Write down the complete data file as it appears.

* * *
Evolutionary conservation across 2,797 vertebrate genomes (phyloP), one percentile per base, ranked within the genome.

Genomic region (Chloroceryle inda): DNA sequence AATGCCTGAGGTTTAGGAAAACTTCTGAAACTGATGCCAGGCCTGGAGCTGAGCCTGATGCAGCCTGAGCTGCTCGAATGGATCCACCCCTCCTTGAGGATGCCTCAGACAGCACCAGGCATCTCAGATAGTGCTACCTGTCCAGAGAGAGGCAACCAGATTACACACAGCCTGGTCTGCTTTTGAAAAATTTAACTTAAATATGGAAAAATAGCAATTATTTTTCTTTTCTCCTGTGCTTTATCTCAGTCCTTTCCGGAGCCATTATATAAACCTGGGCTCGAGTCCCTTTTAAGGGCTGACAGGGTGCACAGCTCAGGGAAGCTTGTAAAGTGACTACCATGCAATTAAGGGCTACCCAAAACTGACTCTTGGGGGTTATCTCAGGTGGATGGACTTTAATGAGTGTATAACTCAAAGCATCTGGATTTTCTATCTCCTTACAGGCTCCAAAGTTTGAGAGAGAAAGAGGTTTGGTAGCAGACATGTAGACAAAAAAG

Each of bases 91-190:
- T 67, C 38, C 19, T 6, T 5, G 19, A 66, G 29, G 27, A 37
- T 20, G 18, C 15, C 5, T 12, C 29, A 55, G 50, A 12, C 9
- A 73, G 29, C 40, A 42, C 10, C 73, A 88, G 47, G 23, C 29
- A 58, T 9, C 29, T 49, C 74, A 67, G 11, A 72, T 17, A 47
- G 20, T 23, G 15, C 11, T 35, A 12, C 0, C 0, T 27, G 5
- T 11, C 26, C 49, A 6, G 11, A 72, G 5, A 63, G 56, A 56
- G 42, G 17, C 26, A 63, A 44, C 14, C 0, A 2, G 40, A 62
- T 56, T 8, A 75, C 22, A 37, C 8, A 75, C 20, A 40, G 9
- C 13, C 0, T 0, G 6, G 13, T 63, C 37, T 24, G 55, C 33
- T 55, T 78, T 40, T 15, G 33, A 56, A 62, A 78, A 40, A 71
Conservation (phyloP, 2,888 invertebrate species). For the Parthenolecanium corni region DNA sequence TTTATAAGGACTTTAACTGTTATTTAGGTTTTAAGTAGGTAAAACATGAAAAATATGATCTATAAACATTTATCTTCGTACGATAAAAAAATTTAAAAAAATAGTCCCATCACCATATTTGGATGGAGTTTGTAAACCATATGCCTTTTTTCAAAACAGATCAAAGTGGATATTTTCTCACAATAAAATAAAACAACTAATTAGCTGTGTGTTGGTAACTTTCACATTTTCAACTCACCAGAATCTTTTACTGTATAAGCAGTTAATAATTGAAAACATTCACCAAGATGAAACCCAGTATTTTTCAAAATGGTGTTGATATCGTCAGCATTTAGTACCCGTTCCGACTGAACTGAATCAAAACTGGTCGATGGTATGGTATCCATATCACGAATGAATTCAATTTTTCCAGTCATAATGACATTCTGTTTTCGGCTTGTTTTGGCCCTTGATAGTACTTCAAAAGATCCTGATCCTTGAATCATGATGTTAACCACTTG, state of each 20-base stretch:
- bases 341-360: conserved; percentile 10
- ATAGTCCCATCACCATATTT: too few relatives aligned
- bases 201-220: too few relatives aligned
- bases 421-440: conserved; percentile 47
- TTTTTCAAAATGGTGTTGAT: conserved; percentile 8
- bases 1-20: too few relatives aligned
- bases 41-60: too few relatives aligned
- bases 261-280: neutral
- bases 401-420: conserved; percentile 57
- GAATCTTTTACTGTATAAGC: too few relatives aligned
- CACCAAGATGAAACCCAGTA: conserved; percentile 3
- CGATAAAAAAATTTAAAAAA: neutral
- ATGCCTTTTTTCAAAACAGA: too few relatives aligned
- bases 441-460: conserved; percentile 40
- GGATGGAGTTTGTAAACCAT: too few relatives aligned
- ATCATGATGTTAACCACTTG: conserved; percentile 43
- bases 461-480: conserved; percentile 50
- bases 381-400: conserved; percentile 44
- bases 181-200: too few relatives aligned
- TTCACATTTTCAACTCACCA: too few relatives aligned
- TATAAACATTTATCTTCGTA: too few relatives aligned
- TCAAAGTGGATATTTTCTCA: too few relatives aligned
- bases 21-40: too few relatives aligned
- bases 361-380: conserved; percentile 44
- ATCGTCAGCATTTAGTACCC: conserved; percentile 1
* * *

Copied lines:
Evolutionary conservation across 2,797 vertebrate genomes (phyloP), one percentile per base, ranked within the genome.

Genomic region (Chloroceryle inda): DNA sequence AATGCCTGAGGTTTAGGAAAACTTCTGAAACTGATGCCAGGCCTGGAGCTGAGCCTGATGCAGCCTGAGCTGCTCGAATGGATCCACCCCTCCTTGAGGATGCCTCAGACAGCACCAGGCATCTCAGATAGTGCTACCTGTCCAGAGAGAGGCAACCAGATTACACACAGCCTGGTCTGCTTTTGAAAAATTTAACTTAAATATGGAAAAATAGCAATTATTTTTCTTTTCTCCTGTGCTTTATCTCAGTCCTTTCCGGAGCCATTATATAAACCTGGGCTCGAGTCCCTTTTAAGGGCTGACAGGGTGCACAGCTCAGGGAAGCTTGTAAAGTGACTACCATGCAATTAAGGGCTACCCAAAACTGACTCTTGGGGGTTATCTCAGGTGGATGGACTTTAATGAGTGTATAACTCAAAGCATCTGGATTTTCTATCTCCTTACAGGCTCCAAAGTTTGAGAGAGAAAGAGGTTTGGTAGCAGACATGTAGACAAAAAAG

Each of bases 91-190:
- T 67, C 38, C 19, T 6, T 5, G 19, A 66, G 29, G 27, A 37
- T 20, G 18, C 15, C 5, T 12, C 29, A 55, G 50, A 12, C 9
- A 73, G 29, C 40, A 42, C 10, C 73, A 88, G 47, G 23, C 29
- A 58, T 9, C 29, T 49, C 74, A 67, G 11, A 72, T 17, A 47
- G 20, T 23, G 15, C 11, T 35, A 12, C 0, C 0, T 27, G 5
- T 11, C 26, C 49, A 6, G 11, A 72, G 5, A 63, G 56, A 56
- G 42, G 17, C 26, A 63, A 44, C 14, C 0, A 2, G 40, A 62
- T 56, T 8, A 75, C 22, A 37, C 8, A 75, C 20, A 40, G 9
- C 13, C 0, T 0, G 6, G 13, T 63, C 37, T 24, G 55, C 33
- T 55, T 78, T 40, T 15, G 33, A 56, A 62, A 78, A 40, A 71
Conservation (phyloP, 2,888 invertebrate species). For the Parthenolecanium corni region DNA sequence TTTATAAGGACTTTAACTGTTATTTAGGTTTTAAGTAGGTAAAACATGAAAAATATGATCTATAAACATTTATCTTCGTACGATAAAAAAATTTAAAAAAATAGTCCCATCACCATATTTGGATGGAGTTTGTAAACCATATGCCTTTTTTCAAAACAGATCAAAGTGGATATTTTCTCACAATAAAATAAAACAACTAATTAGCTGTGTGTTGGTAACTTTCACATTTTCAACTCACCAGAATCTTTTACTGTATAAGCAGTTAATAATTGAAAACATTCACCAAGATGAAACCCAGTATTTTTCAAAATGGTGTTGATATCGTCAGCATTTAGTACCCGTTCCGACTGAACTGAATCAAAACTGGTCGATGGTATGGTATCCATATCACGAATGAATTCAATTTTTCCAGTCATAATGACATTCTGTTTTCGGCTTGTTTTGGCCCTTGATAGTACTTCAAAAGATCCTGATCCTTGAATCATGATGTTAACCACTTG, state of each 20-base stretch:
- bases 341-360: conserved; percentile 10
- ATAGTCCCATCACCATATTT: too few relatives aligned
- bases 201-220: too few relatives aligned
- bases 421-440: conserved; percentile 47
- TTTTTCAAAATGGTGTTGAT: conserved; percentile 8
- bases 1-20: too few relatives aligned
- bases 41-60: too few relatives aligned
- bases 261-280: neutral
- bases 401-420: conserved; percentile 57
- GAATCTTTTACTGTATAAGC: too few relatives aligned
- CACCAAGATGAAACCCAGTA: conserved; percentile 3
- CGATAAAAAAATTTAAAAAA: neutral
- ATGCCTTTTTTCAAAACAGA: too few relatives aligned
- bases 441-460: conserved; percentile 40
- GGATGGAGTTTGTAAACCAT: too few relatives aligned
- ATCATGATGTTAACCACTTG: conserved; percentile 43
- bases 461-480: conserved; percentile 50
- bases 381-400: conserved; percentile 44
- bases 181-200: too few relatives aligned
- TTCACATTTTCAACTCACCA: too few relatives aligned
- TATAAACATTTATCTTCGTA: too few relatives aligned
- TCAAAGTGGATATTTTCTCA: too few relatives aligned
- bases 21-40: too few relatives aligned
- bases 361-380: conserved; percentile 44
- ATCGTCAGCATTTAGTACCC: conserved; percentile 1